The only mana rock that provides you coloured mana. You always name black with it, even if you have multiple black sources. There is no real upside in naming anything else, and I doubt you will ever get to manual activation of Golos by having access to all five colours. Black is the best default. The fact that it provides snow mana is irrelevant in this deck.
In theory, when you have four mana, you don’t need to ramp further. However, Hedron Archive fits nicely into our play patterns. First, it can be cast on turn three if we’ve played a two-drop mana rock already. Then on turn four, after the land drop, we have access to seven mana! On top of that, Archive adds two mana which is precisely enough to play another mana rock. If we’ve ramped enough, it has an effect similar to Mind Stone – it can be sacrificed to draw, but in this case it’s two cards, not one.
It’s a useful card, but I can fully imagine cutting it the more we lean into Karn. Gaining life helps stabilise games. Additional ramp is great if we want to be able to multispell expensive threats such as Karn, the Great Creator immediately into a 5-7 mana pay-off. The creature buff won’t come up much as there aren’t many creatures to be buffed in the first place. However, having 4/4 Guardian Idols can really change the dynamic of the game.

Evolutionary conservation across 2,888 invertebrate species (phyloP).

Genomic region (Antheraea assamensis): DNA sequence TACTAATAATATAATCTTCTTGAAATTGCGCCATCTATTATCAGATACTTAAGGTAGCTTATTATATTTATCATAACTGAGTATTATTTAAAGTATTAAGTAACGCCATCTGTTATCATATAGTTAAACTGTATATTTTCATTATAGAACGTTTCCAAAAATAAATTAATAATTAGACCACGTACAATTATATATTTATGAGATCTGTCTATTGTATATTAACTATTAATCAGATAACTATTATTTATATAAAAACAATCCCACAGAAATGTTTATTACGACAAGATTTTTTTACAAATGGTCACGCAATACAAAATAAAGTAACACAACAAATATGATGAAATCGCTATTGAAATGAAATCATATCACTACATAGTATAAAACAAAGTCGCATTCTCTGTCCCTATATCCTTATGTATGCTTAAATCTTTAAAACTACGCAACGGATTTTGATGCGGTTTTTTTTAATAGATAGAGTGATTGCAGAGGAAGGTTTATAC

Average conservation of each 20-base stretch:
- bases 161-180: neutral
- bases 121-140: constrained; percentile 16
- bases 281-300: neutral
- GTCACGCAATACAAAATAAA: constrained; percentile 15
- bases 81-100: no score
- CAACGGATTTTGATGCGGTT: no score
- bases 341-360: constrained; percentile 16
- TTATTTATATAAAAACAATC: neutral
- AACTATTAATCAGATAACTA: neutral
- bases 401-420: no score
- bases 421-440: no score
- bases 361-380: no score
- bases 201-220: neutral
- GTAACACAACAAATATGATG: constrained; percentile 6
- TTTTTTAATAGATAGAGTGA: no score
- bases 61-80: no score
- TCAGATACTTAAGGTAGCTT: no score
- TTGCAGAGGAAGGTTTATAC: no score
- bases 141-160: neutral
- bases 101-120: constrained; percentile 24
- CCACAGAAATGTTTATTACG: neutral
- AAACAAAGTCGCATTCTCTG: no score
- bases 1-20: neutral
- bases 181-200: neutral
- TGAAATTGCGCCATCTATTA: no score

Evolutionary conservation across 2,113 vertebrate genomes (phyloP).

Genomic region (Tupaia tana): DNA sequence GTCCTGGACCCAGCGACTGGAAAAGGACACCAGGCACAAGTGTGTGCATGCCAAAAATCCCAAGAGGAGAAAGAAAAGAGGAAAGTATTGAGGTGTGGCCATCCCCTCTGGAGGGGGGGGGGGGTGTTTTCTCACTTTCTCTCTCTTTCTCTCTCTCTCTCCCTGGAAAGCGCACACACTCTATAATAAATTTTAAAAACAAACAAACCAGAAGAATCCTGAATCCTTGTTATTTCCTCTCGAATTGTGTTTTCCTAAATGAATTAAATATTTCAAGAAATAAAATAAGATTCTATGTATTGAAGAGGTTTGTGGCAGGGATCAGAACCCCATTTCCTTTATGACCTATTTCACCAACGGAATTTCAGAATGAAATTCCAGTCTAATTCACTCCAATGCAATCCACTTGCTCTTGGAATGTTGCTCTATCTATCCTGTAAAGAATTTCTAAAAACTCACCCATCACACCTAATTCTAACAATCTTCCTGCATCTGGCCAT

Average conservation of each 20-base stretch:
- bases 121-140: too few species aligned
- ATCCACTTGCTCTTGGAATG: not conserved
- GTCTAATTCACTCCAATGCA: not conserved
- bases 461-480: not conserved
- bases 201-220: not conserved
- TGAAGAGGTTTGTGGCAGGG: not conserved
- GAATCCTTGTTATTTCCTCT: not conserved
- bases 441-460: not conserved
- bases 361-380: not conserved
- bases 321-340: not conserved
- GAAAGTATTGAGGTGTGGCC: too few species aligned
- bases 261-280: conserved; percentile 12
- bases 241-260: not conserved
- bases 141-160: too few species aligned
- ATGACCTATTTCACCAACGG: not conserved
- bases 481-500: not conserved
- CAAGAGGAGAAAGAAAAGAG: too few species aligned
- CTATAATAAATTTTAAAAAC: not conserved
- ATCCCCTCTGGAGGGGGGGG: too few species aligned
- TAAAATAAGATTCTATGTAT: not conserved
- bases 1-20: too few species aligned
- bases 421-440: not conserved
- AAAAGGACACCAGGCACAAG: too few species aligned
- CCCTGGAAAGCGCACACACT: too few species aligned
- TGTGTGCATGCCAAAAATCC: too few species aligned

Let us breeze through all the cards I currently play as a part of the Karn’s wishboard.
Wurmcoil Engine is a difficult-to-remove threat that stabilises the board very well. A single attack or block that gains us 6 life might be the difference between winning or losing. Its biggest weakness are creatures with flying, but if the board contains mainly on-ground threats, you’re good. If the opponent does not present a formidable board, you can yourself close the game in just a few attacks.
Arguably, our best anti-combo piece. Platinum Angel can lock some decks completely out if they are uninteractive shells. Even if the opponent can possibly stitch something together, the 3-4 turns it buys you is usually enough to win the game via other means.
A new replacement for Meteor Golem, and a much better replacement. It triggers upon cast so it does not matter whether it’s countered or not. Additionally, it’s a huge body that closes games in just a few attacks. Last but not least, the powerstone it creatures don’t do anything as long as Karn is on the battlefield, thanks to its passive.